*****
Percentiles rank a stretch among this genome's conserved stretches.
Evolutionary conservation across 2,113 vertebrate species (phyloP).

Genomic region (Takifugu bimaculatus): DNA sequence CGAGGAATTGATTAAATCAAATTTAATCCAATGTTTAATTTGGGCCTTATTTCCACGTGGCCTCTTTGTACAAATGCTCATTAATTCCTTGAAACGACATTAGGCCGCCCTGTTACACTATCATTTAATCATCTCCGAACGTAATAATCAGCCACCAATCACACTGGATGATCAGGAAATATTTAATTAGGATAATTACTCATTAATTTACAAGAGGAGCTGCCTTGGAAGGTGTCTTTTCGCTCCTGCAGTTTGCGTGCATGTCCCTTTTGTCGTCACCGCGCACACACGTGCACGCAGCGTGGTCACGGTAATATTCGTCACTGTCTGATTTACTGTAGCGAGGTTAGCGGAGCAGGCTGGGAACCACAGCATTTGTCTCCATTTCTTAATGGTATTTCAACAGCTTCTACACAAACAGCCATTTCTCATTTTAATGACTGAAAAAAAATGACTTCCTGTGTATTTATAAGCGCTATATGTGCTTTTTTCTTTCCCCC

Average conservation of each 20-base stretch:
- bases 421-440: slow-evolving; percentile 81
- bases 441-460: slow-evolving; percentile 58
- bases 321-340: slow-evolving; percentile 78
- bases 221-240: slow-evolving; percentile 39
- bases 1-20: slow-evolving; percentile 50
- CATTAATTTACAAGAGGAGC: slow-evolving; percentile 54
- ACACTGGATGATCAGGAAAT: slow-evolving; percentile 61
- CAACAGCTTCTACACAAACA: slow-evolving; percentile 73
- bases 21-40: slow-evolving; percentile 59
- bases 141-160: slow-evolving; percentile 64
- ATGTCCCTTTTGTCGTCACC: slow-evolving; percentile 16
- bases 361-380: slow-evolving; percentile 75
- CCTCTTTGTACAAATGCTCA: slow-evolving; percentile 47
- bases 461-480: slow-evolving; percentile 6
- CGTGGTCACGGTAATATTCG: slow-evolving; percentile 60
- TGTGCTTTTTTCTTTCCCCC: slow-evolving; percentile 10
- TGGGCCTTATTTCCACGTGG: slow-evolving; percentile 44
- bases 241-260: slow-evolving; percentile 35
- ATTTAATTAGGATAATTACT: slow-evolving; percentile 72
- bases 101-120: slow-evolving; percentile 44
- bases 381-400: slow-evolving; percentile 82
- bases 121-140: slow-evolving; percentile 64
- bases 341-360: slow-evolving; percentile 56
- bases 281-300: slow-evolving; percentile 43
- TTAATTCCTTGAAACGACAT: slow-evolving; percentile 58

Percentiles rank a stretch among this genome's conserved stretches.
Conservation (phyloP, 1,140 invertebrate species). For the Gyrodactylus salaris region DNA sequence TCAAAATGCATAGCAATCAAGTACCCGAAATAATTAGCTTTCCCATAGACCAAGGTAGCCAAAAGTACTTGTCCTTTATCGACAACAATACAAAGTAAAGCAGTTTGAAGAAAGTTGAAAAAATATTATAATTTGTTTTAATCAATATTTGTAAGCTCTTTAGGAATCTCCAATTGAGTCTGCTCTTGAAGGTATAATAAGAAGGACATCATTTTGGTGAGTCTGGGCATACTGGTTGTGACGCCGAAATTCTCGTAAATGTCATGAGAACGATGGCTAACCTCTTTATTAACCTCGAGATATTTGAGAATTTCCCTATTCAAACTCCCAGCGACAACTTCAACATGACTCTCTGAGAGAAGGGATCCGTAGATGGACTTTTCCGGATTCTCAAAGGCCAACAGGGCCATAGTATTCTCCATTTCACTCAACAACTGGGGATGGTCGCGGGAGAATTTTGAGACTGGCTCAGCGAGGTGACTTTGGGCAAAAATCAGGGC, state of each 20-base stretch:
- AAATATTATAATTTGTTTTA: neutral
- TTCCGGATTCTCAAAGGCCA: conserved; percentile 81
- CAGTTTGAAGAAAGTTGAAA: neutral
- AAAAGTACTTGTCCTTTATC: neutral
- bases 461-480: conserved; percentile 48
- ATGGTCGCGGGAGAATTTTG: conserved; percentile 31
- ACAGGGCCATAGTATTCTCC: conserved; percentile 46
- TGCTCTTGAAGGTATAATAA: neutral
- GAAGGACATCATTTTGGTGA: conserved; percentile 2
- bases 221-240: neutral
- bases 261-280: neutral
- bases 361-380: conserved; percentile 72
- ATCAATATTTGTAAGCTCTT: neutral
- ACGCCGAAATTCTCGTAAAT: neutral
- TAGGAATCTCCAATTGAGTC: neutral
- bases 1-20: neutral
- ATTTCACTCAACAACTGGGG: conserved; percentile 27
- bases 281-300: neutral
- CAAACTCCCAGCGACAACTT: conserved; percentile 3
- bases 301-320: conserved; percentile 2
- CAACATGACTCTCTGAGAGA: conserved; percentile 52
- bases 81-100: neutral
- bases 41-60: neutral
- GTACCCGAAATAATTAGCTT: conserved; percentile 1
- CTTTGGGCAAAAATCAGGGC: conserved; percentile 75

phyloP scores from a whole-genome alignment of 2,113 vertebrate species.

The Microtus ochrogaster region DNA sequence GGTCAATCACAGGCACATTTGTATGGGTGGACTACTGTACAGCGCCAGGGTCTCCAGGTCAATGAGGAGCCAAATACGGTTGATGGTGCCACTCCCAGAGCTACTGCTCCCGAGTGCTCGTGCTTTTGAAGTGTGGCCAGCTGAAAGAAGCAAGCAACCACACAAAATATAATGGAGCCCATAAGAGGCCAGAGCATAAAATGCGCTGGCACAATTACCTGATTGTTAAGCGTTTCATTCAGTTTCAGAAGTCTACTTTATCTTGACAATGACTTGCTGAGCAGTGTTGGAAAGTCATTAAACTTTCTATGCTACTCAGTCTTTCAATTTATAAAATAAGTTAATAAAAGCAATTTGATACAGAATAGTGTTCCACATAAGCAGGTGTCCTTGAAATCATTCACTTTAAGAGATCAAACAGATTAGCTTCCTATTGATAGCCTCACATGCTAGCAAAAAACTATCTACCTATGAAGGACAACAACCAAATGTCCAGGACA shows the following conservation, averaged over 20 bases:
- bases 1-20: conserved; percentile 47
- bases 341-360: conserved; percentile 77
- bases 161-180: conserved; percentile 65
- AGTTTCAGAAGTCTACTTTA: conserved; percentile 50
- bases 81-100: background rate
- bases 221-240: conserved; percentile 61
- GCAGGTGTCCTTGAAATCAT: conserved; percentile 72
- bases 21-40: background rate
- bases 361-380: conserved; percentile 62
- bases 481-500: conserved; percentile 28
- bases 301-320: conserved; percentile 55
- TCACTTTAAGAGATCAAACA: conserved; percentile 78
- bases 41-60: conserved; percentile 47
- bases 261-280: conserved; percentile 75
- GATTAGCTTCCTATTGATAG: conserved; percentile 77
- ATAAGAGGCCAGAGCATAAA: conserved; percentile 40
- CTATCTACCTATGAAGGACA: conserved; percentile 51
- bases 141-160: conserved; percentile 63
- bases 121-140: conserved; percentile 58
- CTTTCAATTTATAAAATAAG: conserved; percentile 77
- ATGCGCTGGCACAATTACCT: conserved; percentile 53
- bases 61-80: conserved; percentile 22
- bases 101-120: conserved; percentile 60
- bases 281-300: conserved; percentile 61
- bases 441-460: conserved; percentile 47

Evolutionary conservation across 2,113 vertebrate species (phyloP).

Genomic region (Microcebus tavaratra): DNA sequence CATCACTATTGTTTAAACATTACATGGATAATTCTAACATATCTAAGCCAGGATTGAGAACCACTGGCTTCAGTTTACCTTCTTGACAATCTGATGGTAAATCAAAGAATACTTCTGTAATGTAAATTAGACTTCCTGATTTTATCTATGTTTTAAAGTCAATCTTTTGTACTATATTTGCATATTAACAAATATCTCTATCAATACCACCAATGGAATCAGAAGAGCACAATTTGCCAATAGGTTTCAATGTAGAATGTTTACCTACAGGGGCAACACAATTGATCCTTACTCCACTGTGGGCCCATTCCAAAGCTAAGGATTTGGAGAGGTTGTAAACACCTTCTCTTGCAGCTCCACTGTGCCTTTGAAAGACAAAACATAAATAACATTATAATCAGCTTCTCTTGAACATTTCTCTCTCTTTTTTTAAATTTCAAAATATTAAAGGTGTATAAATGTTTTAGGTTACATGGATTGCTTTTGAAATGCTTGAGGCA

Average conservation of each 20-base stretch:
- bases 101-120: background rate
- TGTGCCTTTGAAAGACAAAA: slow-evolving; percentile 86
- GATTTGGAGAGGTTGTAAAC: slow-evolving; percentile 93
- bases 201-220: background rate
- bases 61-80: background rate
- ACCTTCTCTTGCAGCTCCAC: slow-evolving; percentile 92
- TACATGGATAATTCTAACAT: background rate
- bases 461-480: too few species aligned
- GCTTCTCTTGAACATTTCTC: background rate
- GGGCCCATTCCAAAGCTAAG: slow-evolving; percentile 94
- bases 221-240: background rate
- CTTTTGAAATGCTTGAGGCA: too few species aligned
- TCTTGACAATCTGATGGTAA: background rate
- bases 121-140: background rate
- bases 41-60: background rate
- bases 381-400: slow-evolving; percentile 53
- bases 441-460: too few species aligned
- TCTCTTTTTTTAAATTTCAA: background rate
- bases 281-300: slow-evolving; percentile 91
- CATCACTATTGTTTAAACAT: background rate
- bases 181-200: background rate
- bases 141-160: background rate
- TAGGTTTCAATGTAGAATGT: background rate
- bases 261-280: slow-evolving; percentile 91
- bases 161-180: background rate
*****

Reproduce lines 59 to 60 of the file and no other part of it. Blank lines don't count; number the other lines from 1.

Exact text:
- bases 1-20: conserved; percentile 47
- bases 341-360: conserved; percentile 77